State of the Art: Superchief LA

By Kimberly B. Johnson
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Downtown LA contemporary art access point Superchief has friends and fans in high places. The gallery is a year and a half into its LA residency and is already beloved by magazines, blogs, and creative figures with art-world clout. With two gallery locations in New York—one in SOHO and the other in Brooklyn— plus the gallery’s newest location in an in-the-cut, 4,000-square-foot warehouse space in DTLA, Superchief is a bicoastal gem for art geeks and creative freaks.

We entered Superchief on a sunny afternoon in the days leading up to the LA Art Show. A tour of the gallery and mural space, led by gallery proprietors Ed Zipco and Bill Dunleavy, followed suit. The space is ideal for the angle Superchief has taken over the art landscape of LA: spacious, broad, and poignantly curated to meet local art market needs. Admittedly, business for Zipco and Dunleavy has been bright. Since opening the gallery’s LA sector in 2014, co-owner Ed Zipco says, “It’s been awesome.”


“We started strong and it’s been going strong the whole time,” adds Dunleavy. “The sheer amount of people who show up now is almost our new worry. Moby came and bought some art our first year, so that was awesome. He even invited us to his 50th birthday party at the Bob Baker Marionette Theatre. I went, and thought he’d obviously forget who I was, so I gave him a ‘Hi Moby, it’s Bill from Superchief Gallery,’ and he was just like, ‘I know. How’s it going.’” Oh, the glorious validation.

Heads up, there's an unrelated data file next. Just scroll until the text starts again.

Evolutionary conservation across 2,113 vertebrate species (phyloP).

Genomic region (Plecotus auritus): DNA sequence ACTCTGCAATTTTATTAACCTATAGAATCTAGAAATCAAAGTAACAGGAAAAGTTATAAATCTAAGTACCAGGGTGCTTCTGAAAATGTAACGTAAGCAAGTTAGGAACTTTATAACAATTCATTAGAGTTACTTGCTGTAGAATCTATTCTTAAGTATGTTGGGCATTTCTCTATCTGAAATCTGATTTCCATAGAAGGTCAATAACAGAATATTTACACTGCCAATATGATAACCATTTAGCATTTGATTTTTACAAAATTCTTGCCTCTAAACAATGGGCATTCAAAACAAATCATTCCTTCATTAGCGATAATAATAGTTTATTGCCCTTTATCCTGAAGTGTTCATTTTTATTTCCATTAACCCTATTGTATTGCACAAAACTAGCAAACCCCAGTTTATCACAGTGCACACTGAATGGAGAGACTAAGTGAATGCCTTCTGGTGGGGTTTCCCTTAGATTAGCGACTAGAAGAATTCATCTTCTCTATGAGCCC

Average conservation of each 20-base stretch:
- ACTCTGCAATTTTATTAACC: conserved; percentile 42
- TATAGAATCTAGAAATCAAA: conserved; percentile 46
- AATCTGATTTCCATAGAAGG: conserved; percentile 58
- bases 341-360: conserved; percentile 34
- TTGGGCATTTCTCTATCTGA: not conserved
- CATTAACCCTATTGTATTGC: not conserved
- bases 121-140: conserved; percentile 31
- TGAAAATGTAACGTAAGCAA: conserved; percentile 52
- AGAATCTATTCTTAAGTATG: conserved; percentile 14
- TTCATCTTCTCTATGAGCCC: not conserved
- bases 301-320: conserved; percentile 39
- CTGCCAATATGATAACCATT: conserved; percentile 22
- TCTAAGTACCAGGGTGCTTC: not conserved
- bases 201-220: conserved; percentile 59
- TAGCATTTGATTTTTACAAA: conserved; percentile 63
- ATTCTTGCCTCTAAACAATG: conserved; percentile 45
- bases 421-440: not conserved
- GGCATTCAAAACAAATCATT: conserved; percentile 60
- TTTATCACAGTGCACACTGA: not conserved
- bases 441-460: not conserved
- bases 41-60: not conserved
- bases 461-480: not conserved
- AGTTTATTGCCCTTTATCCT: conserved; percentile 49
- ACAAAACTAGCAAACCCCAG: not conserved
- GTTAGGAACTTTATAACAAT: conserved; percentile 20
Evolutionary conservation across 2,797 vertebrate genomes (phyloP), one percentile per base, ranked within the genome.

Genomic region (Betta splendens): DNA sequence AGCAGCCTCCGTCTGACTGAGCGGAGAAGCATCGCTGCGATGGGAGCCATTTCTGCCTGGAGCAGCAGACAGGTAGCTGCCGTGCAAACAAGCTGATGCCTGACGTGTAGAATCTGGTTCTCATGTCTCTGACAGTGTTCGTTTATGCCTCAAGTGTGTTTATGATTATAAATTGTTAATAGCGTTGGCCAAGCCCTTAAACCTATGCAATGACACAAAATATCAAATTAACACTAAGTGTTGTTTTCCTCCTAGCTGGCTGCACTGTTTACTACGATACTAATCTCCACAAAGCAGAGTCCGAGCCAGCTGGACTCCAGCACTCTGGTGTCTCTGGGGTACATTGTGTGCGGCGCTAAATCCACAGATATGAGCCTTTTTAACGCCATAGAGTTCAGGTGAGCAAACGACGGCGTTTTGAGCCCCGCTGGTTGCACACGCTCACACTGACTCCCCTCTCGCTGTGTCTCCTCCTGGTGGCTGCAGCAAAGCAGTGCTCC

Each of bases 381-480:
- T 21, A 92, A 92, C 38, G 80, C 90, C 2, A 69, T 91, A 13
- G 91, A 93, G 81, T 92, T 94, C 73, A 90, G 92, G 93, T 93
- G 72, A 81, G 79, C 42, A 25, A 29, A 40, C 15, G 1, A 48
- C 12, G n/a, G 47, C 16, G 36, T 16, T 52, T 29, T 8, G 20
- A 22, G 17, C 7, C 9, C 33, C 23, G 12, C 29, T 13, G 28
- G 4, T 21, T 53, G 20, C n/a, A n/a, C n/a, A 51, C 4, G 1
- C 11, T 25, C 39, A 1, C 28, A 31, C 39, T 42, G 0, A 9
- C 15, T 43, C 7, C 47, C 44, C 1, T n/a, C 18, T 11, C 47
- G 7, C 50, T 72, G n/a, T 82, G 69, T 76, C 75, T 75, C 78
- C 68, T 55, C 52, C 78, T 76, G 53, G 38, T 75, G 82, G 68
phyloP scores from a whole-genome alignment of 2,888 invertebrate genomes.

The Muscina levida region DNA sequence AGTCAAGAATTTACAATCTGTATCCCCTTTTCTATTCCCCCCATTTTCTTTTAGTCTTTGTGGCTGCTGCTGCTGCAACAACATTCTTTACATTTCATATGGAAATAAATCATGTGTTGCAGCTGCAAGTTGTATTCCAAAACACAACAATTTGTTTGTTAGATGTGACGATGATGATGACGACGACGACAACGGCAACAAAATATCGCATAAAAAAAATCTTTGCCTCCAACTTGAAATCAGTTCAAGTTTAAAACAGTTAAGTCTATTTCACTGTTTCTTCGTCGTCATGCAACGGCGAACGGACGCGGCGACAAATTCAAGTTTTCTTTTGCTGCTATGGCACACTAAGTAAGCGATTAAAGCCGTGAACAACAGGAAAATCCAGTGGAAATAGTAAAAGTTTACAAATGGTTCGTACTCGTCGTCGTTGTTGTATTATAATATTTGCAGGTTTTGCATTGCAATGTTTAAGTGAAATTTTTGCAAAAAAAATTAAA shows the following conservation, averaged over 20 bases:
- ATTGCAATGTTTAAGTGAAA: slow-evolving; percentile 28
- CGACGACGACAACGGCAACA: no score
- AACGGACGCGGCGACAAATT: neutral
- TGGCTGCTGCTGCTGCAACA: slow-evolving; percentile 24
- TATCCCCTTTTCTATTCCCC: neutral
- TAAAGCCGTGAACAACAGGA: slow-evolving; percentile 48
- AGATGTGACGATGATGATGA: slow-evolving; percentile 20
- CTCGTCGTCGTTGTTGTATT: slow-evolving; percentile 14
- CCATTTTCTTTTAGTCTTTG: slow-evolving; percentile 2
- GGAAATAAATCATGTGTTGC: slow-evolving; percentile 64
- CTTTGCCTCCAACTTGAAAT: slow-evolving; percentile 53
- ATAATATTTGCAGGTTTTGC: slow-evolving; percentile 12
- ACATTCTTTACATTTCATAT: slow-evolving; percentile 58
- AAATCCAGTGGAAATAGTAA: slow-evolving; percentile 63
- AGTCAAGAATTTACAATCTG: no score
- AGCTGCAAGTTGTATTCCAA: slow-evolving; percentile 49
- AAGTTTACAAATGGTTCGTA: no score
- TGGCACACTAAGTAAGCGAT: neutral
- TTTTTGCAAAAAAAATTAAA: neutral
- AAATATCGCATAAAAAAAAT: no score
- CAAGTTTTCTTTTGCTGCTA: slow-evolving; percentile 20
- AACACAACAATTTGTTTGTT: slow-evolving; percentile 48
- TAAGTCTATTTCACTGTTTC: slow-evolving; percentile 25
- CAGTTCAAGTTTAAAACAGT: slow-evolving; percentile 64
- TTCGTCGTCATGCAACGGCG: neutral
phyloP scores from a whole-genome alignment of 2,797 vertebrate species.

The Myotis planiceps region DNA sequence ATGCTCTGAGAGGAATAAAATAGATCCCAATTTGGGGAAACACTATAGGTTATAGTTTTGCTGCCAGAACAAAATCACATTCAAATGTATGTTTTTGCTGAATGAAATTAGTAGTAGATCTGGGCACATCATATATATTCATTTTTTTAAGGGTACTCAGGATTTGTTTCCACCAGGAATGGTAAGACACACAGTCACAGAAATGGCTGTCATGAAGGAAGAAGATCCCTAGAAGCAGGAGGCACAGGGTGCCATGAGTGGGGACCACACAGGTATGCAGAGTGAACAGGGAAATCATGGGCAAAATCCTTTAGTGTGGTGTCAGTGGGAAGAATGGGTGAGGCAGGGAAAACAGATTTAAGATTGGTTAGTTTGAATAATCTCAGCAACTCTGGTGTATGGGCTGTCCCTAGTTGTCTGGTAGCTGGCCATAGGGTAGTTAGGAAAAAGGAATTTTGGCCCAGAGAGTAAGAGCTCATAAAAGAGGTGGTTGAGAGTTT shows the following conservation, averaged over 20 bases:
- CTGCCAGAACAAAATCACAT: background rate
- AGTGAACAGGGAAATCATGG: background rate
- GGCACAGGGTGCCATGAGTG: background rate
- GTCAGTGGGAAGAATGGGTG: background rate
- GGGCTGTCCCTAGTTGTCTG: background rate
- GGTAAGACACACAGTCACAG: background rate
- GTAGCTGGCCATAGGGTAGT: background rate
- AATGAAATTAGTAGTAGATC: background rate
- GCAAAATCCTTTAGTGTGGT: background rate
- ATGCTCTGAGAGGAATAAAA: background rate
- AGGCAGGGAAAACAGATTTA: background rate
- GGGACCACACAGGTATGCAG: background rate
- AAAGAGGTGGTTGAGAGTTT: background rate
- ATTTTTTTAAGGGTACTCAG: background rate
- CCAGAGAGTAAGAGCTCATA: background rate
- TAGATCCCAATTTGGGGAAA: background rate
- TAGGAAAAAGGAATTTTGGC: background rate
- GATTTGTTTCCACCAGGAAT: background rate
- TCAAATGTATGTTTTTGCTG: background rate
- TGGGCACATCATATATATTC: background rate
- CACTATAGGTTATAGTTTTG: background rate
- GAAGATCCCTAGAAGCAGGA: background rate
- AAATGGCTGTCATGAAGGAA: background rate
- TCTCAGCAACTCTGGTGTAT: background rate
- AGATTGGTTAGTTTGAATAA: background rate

It’s obvious Zipco and Dunleavy have an on-point plan in their curation process, hosting some of the most talked about and highly attended indie art openings in LA. Contemporary, timely, and thematic, the gallery is proving itself to produce standout events. For their May 2015 event Booty Worship, the team saw an onslaught of attention. “Booty Worship was a hundred-person group art show all in praise of the booty. That’s the show where we really started breaking into four-digit attendance. There were over 1,600 people here for the event. It was like a carnival.”


Zipco says the crowd is a nice mix of art appreciation and bougie art opening. “We don’t push party too hard, and we don’t push bougie pretension. A great group of people just come out. It ends up being a lively social marathon for us, just meeting people and shaking hands and making sales happen; it really makes five hours fly by. The most fun is when you wake up the next day and check the hashtag and realize—whoa, people love it.”

Zipco and Dunleavy are cool kids, but it’s not as if popularity is the only determinant of success, though having a legion of supporters does allow sustainable growth. In only a year and a half, they’ve made a must-see Halloween haunted house, curated shows with legends, introduced out-of-town visionaries to the LA landscape, and brought attention to need-to-know bourgeoning locals. They even have an upcoming show with Brooklyn-based artist, Swoon, rumored to be their biggest show yet.


Zipco and Dunleavy wear the success—and the humility— well. While Superchief is still this twinkling gem for New Yorkers and Angelenos, Dunleavy and Zipco do pinpoint plans to take the Superchief aesthetic international.

“Tokyo or Hong Kong are our next interests, and then from there, the next move would be looking at São Paulo, Brazil.”

So before Superchief becomes an international attraction, make your trip while it’s still a somewhat hidden jewel.


739 Kohler st. Los Angeles 90021

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